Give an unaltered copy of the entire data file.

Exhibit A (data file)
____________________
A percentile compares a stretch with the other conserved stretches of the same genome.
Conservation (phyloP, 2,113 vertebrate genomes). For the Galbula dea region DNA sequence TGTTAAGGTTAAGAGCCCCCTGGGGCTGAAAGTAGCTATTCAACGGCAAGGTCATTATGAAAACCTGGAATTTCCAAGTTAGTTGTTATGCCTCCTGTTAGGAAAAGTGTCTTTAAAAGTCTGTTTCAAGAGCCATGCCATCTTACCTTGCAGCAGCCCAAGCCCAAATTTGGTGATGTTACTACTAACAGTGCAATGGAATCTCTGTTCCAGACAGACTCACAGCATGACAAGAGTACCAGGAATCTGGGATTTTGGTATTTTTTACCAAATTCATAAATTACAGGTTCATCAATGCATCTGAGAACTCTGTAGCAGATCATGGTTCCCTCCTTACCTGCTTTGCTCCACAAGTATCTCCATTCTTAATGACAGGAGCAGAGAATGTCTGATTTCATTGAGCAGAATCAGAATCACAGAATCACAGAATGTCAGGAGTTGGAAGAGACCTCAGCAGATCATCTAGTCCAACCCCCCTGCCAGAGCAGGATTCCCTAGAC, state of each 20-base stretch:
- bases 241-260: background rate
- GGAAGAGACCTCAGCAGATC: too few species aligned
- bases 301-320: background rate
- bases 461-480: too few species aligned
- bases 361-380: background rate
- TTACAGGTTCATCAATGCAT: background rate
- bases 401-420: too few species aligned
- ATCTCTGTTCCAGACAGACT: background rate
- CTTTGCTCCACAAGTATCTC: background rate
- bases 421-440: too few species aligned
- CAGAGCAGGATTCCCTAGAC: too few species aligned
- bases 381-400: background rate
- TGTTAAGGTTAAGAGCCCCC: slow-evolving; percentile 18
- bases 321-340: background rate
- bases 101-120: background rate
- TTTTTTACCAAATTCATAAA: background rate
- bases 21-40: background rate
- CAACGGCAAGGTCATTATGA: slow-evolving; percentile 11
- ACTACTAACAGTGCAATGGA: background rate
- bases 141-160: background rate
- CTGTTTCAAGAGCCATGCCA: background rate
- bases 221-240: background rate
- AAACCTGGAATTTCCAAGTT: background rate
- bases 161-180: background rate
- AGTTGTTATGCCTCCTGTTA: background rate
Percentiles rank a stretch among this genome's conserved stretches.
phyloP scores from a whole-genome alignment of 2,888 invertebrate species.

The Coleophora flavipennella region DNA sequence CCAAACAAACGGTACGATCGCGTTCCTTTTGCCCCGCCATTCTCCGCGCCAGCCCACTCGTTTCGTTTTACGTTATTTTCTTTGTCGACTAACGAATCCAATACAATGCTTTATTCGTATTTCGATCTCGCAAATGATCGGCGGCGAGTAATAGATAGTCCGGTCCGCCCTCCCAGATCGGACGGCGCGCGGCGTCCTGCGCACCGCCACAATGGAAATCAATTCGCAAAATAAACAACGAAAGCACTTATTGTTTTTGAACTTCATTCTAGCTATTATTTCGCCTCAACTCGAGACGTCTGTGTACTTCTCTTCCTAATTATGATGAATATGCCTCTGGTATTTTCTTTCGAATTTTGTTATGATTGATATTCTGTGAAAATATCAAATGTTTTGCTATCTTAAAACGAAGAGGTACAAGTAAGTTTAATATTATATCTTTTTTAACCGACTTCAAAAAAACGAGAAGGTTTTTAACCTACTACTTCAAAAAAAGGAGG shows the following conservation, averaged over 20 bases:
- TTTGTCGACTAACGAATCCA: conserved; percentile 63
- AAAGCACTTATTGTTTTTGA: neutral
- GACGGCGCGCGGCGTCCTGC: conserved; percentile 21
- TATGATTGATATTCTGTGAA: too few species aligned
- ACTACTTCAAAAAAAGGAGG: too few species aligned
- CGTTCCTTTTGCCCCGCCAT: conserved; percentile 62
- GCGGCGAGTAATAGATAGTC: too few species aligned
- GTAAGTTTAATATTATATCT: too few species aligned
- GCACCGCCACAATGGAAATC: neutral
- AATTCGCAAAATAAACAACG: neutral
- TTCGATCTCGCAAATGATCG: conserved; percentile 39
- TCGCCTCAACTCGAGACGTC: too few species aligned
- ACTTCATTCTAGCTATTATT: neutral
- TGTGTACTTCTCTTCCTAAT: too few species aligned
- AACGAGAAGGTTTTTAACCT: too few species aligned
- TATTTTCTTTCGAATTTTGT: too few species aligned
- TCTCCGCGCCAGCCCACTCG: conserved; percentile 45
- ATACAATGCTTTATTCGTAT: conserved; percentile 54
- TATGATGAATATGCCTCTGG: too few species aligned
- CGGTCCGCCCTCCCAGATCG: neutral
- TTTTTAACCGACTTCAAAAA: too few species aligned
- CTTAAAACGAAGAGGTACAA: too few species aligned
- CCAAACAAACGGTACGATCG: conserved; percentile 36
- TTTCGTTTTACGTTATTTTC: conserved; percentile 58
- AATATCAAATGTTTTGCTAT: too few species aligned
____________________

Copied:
A percentile compares a stretch with the other conserved stretches of the same genome.
Conservation (phyloP, 2,113 vertebrate genomes). For the Galbula dea region DNA sequence TGTTAAGGTTAAGAGCCCCCTGGGGCTGAAAGTAGCTATTCAACGGCAAGGTCATTATGAAAACCTGGAATTTCCAAGTTAGTTGTTATGCCTCCTGTTAGGAAAAGTGTCTTTAAAAGTCTGTTTCAAGAGCCATGCCATCTTACCTTGCAGCAGCCCAAGCCCAAATTTGGTGATGTTACTACTAACAGTGCAATGGAATCTCTGTTCCAGACAGACTCACAGCATGACAAGAGTACCAGGAATCTGGGATTTTGGTATTTTTTACCAAATTCATAAATTACAGGTTCATCAATGCATCTGAGAACTCTGTAGCAGATCATGGTTCCCTCCTTACCTGCTTTGCTCCACAAGTATCTCCATTCTTAATGACAGGAGCAGAGAATGTCTGATTTCATTGAGCAGAATCAGAATCACAGAATCACAGAATGTCAGGAGTTGGAAGAGACCTCAGCAGATCATCTAGTCCAACCCCCCTGCCAGAGCAGGATTCCCTAGAC, state of each 20-base stretch:
- bases 241-260: background rate
- GGAAGAGACCTCAGCAGATC: too few species aligned
- bases 301-320: background rate
- bases 461-480: too few species aligned
- bases 361-380: background rate
- TTACAGGTTCATCAATGCAT: background rate
- bases 401-420: too few species aligned
- ATCTCTGTTCCAGACAGACT: background rate
- CTTTGCTCCACAAGTATCTC: background rate
- bases 421-440: too few species aligned
- CAGAGCAGGATTCCCTAGAC: too few species aligned
- bases 381-400: background rate
- TGTTAAGGTTAAGAGCCCCC: slow-evolving; percentile 18
- bases 321-340: background rate
- bases 101-120: background rate
- TTTTTTACCAAATTCATAAA: background rate
- bases 21-40: background rate
- CAACGGCAAGGTCATTATGA: slow-evolving; percentile 11
- ACTACTAACAGTGCAATGGA: background rate
- bases 141-160: background rate
- CTGTTTCAAGAGCCATGCCA: background rate
- bases 221-240: background rate
- AAACCTGGAATTTCCAAGTT: background rate
- bases 161-180: background rate
- AGTTGTTATGCCTCCTGTTA: background rate
Percentiles rank a stretch among this genome's conserved stretches.
phyloP scores from a whole-genome alignment of 2,888 invertebrate species.

The Coleophora flavipennella region DNA sequence CCAAACAAACGGTACGATCGCGTTCCTTTTGCCCCGCCATTCTCCGCGCCAGCCCACTCGTTTCGTTTTACGTTATTTTCTTTGTCGACTAACGAATCCAATACAATGCTTTATTCGTATTTCGATCTCGCAAATGATCGGCGGCGAGTAATAGATAGTCCGGTCCGCCCTCCCAGATCGGACGGCGCGCGGCGTCCTGCGCACCGCCACAATGGAAATCAATTCGCAAAATAAACAACGAAAGCACTTATTGTTTTTGAACTTCATTCTAGCTATTATTTCGCCTCAACTCGAGACGTCTGTGTACTTCTCTTCCTAATTATGATGAATATGCCTCTGGTATTTTCTTTCGAATTTTGTTATGATTGATATTCTGTGAAAATATCAAATGTTTTGCTATCTTAAAACGAAGAGGTACAAGTAAGTTTAATATTATATCTTTTTTAACCGACTTCAAAAAAACGAGAAGGTTTTTAACCTACTACTTCAAAAAAAGGAGG shows the following conservation, averaged over 20 bases:
- TTTGTCGACTAACGAATCCA: conserved; percentile 63
- AAAGCACTTATTGTTTTTGA: neutral
- GACGGCGCGCGGCGTCCTGC: conserved; percentile 21
- TATGATTGATATTCTGTGAA: too few species aligned
- ACTACTTCAAAAAAAGGAGG: too few species aligned
- CGTTCCTTTTGCCCCGCCAT: conserved; percentile 62
- GCGGCGAGTAATAGATAGTC: too few species aligned
- GTAAGTTTAATATTATATCT: too few species aligned
- GCACCGCCACAATGGAAATC: neutral
- AATTCGCAAAATAAACAACG: neutral
- TTCGATCTCGCAAATGATCG: conserved; percentile 39
- TCGCCTCAACTCGAGACGTC: too few species aligned
- ACTTCATTCTAGCTATTATT: neutral
- TGTGTACTTCTCTTCCTAAT: too few species aligned
- AACGAGAAGGTTTTTAACCT: too few species aligned
- TATTTTCTTTCGAATTTTGT: too few species aligned
- TCTCCGCGCCAGCCCACTCG: conserved; percentile 45
- ATACAATGCTTTATTCGTAT: conserved; percentile 54
- TATGATGAATATGCCTCTGG: too few species aligned
- CGGTCCGCCCTCCCAGATCG: neutral
- TTTTTAACCGACTTCAAAAA: too few species aligned
- CTTAAAACGAAGAGGTACAA: too few species aligned
- CCAAACAAACGGTACGATCG: conserved; percentile 36
- TTTCGTTTTACGTTATTTTC: conserved; percentile 58
- AATATCAAATGTTTTGCTAT: too few species aligned